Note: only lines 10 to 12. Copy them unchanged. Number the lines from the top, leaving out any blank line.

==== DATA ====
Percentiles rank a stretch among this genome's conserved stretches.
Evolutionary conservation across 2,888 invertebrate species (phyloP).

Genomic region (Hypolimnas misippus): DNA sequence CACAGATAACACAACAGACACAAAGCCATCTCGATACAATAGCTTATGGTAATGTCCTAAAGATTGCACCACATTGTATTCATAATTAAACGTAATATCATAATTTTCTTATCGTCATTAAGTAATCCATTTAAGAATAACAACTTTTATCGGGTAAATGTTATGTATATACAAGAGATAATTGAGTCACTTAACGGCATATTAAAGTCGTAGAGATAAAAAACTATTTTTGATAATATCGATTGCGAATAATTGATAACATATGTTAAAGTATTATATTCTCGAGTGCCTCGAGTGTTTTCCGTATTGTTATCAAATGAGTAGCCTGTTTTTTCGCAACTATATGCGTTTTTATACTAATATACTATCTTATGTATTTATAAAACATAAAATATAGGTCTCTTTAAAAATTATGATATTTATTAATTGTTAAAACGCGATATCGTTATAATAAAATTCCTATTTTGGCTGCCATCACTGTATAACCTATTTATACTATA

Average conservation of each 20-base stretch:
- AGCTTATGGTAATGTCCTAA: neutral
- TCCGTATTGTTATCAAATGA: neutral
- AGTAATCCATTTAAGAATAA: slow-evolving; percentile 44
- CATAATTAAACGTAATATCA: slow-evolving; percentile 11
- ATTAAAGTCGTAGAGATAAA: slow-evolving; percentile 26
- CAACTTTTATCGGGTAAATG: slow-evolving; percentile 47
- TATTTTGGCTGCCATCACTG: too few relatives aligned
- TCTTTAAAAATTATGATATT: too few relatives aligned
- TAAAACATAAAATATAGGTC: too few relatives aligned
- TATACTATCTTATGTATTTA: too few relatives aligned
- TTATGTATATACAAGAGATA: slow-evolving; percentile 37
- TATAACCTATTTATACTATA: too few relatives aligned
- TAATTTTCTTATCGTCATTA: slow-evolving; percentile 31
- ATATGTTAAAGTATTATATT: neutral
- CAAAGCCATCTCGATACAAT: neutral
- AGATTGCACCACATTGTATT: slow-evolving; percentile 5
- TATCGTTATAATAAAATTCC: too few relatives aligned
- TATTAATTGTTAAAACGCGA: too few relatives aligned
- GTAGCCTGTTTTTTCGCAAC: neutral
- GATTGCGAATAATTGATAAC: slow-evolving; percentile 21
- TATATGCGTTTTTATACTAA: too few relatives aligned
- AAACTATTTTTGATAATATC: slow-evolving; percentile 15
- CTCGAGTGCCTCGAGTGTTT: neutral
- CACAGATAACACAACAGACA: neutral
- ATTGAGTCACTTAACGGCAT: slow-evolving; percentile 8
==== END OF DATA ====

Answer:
- CAACTTTTATCGGGTAAATG: slow-evolving; percentile 47
- TATTTTGGCTGCCATCACTG: too few relatives aligned
- TCTTTAAAAATTATGATATT: too few relatives aligned